4. Did you find it challenging to unify them for the album?
I believe the instrumentation, the arrangements, and my voice, all of which are consistent throughout, tie the album together nicely. It’s true, you don’t often hear lap steel on a 16th-century carol, or hurdy-gurdy on a pop song … but you will on this album, and I think it sounds fantastic!
5. What is it about this kind of music that draws you to it, and how do you share it with the audience at your live shows?
I find a lot of these songs very haunting, heart warming, and also very satisfying to sing. I included a lot of other singers on the album, because it’s so much fun to sing with other people, and because that’s part of what I think Christmas is about: togetherness, fun, harmony. For the live show I can’t bring another five singers with me wherever I go, but I do have everyone in the band singing along at one point or another, and of course the audience as well!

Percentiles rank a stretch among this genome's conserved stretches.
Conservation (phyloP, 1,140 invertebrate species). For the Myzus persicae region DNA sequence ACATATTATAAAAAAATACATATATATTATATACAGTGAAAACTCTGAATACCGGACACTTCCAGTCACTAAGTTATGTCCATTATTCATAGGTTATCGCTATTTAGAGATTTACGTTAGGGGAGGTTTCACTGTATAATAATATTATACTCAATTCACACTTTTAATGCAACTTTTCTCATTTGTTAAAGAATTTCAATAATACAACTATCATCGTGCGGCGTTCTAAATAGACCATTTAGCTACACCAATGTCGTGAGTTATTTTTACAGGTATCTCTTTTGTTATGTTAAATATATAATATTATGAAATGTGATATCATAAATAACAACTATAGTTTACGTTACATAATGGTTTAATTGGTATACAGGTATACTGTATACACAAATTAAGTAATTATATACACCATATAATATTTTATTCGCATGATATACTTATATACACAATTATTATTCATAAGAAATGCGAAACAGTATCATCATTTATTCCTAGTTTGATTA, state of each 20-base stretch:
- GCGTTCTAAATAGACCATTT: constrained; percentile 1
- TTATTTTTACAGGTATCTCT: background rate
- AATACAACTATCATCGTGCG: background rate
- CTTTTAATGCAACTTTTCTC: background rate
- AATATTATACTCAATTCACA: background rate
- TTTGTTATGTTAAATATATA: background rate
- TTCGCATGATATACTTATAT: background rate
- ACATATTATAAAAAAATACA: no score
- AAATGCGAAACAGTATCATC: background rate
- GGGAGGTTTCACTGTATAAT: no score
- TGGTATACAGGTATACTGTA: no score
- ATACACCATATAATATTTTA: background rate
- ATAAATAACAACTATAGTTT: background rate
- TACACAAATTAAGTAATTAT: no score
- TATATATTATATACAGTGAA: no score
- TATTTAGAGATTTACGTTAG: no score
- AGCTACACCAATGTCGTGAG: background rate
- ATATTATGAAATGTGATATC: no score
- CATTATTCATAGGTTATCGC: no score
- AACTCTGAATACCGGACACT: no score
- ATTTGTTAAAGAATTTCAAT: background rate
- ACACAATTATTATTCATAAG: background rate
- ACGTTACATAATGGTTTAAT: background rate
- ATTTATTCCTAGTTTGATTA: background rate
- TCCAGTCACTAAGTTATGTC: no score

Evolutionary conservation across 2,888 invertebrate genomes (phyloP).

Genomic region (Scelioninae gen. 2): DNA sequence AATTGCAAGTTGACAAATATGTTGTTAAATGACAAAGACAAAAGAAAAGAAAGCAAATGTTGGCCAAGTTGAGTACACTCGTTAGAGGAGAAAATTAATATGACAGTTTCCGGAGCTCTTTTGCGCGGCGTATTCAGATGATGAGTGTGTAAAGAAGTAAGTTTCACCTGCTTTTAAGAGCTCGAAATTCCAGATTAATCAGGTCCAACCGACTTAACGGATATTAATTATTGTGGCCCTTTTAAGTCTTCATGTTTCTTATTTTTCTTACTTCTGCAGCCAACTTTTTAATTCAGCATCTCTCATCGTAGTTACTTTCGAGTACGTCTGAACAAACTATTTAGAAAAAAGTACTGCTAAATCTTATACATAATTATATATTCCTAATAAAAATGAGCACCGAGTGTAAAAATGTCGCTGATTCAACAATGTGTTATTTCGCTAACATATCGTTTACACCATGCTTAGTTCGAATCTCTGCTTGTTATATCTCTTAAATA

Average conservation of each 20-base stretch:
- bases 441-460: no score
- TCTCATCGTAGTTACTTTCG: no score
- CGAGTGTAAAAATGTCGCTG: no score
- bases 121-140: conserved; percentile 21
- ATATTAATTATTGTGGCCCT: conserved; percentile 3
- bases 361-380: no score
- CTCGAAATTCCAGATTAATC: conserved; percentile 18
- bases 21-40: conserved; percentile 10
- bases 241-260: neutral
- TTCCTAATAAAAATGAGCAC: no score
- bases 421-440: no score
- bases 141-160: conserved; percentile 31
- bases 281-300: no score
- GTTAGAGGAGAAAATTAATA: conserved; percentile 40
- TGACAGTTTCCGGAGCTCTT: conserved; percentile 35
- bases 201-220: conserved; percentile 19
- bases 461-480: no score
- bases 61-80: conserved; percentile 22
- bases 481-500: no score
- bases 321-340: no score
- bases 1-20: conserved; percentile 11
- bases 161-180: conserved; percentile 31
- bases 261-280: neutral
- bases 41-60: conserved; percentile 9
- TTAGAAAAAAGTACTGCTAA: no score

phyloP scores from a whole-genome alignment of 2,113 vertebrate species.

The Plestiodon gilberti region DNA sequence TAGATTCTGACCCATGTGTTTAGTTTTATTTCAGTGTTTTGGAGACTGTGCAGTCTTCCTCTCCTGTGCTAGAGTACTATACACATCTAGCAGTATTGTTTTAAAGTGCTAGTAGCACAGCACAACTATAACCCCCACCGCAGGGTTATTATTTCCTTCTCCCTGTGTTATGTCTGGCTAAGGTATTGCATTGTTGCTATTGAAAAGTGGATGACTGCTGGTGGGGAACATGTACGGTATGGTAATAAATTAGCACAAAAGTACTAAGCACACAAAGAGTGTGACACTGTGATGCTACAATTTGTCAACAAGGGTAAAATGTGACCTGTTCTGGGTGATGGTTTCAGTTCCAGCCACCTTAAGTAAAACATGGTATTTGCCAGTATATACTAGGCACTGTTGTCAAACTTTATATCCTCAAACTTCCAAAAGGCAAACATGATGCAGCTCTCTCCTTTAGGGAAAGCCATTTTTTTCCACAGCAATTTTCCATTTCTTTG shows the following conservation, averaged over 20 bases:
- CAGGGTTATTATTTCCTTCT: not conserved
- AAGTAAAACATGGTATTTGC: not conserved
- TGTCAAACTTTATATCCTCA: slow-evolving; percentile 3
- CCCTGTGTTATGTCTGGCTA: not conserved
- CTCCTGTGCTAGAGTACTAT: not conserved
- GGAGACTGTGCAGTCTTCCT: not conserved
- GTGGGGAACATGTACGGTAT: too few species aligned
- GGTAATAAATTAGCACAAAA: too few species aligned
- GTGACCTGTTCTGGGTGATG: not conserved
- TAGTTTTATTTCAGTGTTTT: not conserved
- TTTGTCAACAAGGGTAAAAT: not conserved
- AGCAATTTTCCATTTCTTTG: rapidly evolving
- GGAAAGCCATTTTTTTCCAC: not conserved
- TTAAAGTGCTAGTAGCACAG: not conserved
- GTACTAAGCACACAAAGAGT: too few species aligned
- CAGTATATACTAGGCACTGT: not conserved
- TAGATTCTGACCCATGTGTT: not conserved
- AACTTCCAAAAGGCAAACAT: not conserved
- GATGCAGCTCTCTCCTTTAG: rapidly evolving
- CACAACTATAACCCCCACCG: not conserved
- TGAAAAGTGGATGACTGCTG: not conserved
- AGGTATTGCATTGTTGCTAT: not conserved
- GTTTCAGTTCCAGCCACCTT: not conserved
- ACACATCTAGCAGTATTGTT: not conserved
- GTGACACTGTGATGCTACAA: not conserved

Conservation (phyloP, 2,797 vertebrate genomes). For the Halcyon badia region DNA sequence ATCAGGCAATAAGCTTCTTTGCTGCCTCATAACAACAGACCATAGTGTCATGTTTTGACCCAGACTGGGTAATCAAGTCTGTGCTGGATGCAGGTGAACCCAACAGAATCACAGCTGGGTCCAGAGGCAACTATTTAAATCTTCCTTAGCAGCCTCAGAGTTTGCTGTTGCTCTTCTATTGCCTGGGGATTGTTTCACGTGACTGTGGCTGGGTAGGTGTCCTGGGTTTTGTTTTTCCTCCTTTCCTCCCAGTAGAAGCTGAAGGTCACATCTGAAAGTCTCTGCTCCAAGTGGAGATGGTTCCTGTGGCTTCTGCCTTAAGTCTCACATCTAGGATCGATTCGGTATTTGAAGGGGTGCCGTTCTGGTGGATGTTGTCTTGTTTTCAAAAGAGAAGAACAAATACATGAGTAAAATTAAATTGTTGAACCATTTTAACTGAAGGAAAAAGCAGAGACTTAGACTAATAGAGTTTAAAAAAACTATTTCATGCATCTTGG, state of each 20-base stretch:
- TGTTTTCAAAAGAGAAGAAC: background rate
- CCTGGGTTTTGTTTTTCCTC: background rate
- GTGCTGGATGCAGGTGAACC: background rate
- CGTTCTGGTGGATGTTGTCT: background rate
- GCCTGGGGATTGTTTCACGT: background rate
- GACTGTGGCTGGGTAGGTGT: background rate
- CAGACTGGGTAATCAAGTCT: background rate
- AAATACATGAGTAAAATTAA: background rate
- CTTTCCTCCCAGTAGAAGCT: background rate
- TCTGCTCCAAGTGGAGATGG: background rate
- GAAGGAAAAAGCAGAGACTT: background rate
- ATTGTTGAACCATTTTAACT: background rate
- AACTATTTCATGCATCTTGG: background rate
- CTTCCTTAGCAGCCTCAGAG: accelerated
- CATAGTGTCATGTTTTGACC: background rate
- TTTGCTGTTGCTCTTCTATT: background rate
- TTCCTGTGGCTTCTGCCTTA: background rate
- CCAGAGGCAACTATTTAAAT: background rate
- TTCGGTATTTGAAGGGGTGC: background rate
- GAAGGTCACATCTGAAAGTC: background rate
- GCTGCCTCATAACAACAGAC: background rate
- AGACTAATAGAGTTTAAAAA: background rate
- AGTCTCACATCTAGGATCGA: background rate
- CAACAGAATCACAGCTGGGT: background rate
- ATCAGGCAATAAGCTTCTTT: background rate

6. Many instruments can be heard on this album, including violin, hurdy-gurdy, lap steel guitar, harp, nyckelharpa, bass and cello. How did you decide to include all these instruments?
I think I just heard this combination of instruments in my head, and I had great players in mind. My arranger, Andrew Downing, loved the idea and wrote absolutely magical arrangements for them. There is something folky, and dare I say a little harsh, in the sound of a nyckelharpa and hurdy-gurdy, but it really suits Christmas music, I think, and then the cello and violin warm things up a bit. Then add harp and a lap steel guitar on top, and suddenly you’re no longer in medieval Europe, but in some kind of hybrid new/old Game of Thrones world (except we’re all using real instruments instead of synthesized cello and orchestra ).